1. It is GREAT that you love books xxx (You didn't always - ssshhh, Bobbie!) My problem from now on is always WRITE something that will make you look good if you die in the middle of it - any day now!

  2. Thanks Jane – I also have perceived hidden meanings in the Tiger who came to Tea. I think it’s a pretty sinister story and I very much buy into a masculist reading of the story.

    Essentially the hidden themes are all about invasion and conquest. The Tiger represents a powerful invading force entering a country (the family home) and pillaging it of all its natural resources. The women folk of this land, across the age spectrums, are bemused and initially shocked – but also excited by the sheer power of this exotic force. They entertain it, feed it and marvel at its voraciousness and greed. They fear the Tiger but resistance quickly gives way to affection – and a willing submission to its powers.

    The husband represents the defeated indigenous army coming home after a struggle only to find his home pillaged and his women-folk buying into the deceit. In contrast to the exciting, testosterone-fuelled tiger, the husband is boring, drab a domesticated cuckolded husband who despite providing for his family, has no glamour or excitement to him.

    The final insult is that he has to pay for meal out – and the mysterious Tiger re-appears in a domesticated version as a cat – winking at the reader through the gloom. You know that he might not appear again as a Tiger but forever he will be sinister memory within a broken household.

  3. So, I've been sitting here reading your wonderful post on books, glorious books, and discovered a little covetous drool leaking from my lips. Ooh, what a gorgeous lot of books these! I realize now, that I only buy the small one books anymore and never for myself. It seems a luxury and money that should be spent elsewhere. I do remember the days of my youth when I would forgo a weeks proper groceries to buy a book. I remember a time I ate nothing but oatmeal for days on end because I had to have 'The Outlaw Bible of American Poetry'. Me thinks I need to spend an afternoon in Powells Books, one of the largest new and used book stores in America - it's just down town!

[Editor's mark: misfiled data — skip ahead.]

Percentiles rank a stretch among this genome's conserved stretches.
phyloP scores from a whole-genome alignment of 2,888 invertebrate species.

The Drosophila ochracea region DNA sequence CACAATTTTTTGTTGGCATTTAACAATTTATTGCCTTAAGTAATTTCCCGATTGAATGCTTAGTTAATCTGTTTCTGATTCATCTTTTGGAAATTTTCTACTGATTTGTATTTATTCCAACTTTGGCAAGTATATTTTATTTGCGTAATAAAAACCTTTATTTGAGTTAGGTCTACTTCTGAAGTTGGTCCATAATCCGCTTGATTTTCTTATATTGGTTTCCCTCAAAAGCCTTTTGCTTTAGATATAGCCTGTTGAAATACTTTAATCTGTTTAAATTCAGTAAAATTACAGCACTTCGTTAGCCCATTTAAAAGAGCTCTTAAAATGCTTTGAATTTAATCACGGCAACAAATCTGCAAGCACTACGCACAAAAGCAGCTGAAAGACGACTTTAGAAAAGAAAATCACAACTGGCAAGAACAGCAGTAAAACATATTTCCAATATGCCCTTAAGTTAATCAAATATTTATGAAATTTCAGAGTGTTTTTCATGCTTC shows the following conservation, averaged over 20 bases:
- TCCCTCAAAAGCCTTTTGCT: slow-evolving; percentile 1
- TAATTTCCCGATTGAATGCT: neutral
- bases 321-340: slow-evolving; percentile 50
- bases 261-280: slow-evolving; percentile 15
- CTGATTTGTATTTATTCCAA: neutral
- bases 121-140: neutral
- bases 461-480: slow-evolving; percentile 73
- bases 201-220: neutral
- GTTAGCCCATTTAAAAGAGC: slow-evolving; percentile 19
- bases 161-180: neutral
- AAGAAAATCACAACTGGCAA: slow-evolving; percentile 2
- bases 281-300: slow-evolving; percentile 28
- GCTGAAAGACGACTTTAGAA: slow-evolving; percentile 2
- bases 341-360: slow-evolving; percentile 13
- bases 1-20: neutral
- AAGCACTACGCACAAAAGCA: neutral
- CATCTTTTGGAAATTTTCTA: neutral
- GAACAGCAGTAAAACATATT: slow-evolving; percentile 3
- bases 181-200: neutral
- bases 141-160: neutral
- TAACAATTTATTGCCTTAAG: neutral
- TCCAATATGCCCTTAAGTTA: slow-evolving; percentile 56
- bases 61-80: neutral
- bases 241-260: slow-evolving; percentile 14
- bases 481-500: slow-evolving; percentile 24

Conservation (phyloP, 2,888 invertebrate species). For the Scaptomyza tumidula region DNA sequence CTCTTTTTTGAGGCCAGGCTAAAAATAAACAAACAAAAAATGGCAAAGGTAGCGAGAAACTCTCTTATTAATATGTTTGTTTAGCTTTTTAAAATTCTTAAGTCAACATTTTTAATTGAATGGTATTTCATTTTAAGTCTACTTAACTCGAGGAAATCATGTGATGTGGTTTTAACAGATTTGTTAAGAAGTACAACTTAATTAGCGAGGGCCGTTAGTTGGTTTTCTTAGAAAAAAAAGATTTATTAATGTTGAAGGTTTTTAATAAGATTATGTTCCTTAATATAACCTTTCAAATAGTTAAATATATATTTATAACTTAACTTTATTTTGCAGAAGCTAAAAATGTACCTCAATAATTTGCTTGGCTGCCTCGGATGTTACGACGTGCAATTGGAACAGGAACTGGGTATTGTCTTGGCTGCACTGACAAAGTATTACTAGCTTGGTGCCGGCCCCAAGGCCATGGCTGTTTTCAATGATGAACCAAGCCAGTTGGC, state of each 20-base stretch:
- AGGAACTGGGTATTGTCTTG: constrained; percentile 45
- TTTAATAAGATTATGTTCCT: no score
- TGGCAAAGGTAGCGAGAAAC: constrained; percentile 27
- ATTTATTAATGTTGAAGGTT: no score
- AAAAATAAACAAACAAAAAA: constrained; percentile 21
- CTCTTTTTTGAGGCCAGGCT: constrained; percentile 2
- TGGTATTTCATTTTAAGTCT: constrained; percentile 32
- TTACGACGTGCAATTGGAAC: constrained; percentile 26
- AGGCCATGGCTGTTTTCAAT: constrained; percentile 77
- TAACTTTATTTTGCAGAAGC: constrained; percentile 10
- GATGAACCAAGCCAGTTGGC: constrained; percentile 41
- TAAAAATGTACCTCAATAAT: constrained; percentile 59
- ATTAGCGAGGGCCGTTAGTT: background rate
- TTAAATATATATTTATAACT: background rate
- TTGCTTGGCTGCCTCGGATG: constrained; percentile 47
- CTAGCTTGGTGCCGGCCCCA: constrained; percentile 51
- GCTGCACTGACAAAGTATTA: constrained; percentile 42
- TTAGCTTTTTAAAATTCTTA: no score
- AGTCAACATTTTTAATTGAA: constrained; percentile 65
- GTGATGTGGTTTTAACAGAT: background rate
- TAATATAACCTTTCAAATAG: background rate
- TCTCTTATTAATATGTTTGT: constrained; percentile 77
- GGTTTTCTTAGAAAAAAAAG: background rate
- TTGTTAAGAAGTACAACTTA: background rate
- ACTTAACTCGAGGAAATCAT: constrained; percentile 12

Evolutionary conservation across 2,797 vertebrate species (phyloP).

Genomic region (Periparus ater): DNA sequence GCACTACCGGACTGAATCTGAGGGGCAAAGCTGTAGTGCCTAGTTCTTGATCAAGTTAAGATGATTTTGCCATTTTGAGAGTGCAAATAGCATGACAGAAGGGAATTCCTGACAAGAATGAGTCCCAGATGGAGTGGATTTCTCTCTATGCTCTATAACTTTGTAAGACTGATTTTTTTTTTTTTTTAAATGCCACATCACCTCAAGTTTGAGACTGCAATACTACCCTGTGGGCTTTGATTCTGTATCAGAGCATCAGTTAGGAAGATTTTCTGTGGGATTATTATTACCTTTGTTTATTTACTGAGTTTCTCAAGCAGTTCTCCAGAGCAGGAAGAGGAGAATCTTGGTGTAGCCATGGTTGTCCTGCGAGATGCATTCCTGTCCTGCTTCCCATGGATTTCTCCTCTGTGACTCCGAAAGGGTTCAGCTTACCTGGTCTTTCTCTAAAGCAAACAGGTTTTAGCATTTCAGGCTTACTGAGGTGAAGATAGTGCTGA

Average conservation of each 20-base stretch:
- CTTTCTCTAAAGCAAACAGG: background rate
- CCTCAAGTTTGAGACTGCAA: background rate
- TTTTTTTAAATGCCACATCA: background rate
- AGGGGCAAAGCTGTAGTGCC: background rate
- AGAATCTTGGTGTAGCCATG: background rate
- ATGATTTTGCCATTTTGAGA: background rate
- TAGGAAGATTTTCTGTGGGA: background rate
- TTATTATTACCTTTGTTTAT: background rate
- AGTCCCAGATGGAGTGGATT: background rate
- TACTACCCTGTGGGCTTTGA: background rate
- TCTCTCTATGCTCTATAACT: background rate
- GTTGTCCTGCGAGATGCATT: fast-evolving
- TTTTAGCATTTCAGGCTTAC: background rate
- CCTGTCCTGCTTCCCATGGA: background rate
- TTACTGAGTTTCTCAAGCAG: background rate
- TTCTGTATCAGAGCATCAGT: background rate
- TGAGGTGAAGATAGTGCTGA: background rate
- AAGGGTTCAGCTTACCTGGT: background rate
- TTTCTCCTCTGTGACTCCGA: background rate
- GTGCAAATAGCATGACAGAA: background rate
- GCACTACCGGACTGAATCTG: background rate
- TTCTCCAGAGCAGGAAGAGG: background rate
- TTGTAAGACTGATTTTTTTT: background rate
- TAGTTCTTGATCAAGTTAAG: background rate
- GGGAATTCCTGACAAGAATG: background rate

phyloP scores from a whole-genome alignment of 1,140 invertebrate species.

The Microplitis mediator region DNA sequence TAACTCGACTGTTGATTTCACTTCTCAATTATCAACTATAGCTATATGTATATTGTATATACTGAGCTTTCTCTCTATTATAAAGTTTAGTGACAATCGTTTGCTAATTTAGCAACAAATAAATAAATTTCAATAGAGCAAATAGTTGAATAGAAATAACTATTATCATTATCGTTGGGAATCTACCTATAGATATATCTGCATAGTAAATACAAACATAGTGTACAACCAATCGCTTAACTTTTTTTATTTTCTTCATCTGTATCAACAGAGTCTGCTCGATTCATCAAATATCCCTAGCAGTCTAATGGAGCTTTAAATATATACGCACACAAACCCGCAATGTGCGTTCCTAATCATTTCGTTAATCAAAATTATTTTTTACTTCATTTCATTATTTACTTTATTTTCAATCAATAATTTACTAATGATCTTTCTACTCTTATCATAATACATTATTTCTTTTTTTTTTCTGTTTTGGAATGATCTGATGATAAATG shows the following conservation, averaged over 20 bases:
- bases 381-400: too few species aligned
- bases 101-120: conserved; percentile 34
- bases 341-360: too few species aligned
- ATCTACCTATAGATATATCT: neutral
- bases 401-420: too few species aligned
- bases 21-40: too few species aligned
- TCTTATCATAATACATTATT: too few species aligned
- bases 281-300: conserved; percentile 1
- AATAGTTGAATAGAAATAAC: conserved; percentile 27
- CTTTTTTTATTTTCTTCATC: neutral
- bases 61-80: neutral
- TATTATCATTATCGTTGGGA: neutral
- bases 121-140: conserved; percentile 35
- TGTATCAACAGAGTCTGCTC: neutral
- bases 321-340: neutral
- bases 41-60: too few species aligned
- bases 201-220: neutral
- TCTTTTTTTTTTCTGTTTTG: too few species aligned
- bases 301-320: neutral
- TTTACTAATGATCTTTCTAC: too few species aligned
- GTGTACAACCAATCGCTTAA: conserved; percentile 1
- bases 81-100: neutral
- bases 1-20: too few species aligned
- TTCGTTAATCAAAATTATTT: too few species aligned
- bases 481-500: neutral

4. The Tiger who came to tea is a favourite here too.

    thank you for sharing all these other lovelies xx

    i have enjoyed looking and reading about them.

  5. Thanks for all the messages people.
    Two things to point out.
    1 I have always been in to books, Bobbie I think your memory must be faulty!
    2. Jon, Nikki did warn me not to open this can of worms!
    my take is much the same only may be a little more of a idealistic bit of re worked socialist propaganda!
    The Fat cat arrives at the door of the working family, tricks its way in by making the populace think its wonderful and will deliver all to every one. It then bleeds them dry and departs. Leaving poverty and hunger in its wake, with not so much as a backwards glance.
    But you never know where the Fat cats are hiding, or who is working for them, hence the ginger tom at the end of the book.
    Also Judith Kerr and in fact her family are really interesting, her father was a play write and they had to flee Germany in the early 1930's. They ended up eventually here in England. She wrote another book about her childhood experiences in germany called "Hitler stole Pink Rabbit" aimed at children. Her brother a top and famous Lawyer also wrote a memoir about their early lives.

  6. Apologies. So that was what you were doing up there ;-)

  7. I think I love ALL of these books, I haven't had a splurge on books for ages (other than children's ones), I think I need to spend some time in the grown up sections.
    One of my 'hopes' for this year is to read more, I used to read all the time but generally nod off if I'm quiet and still for a while these days.

  8. Hello, Just found your blog. I had a quick peek at your flickr stream, I really liked your photos..Em x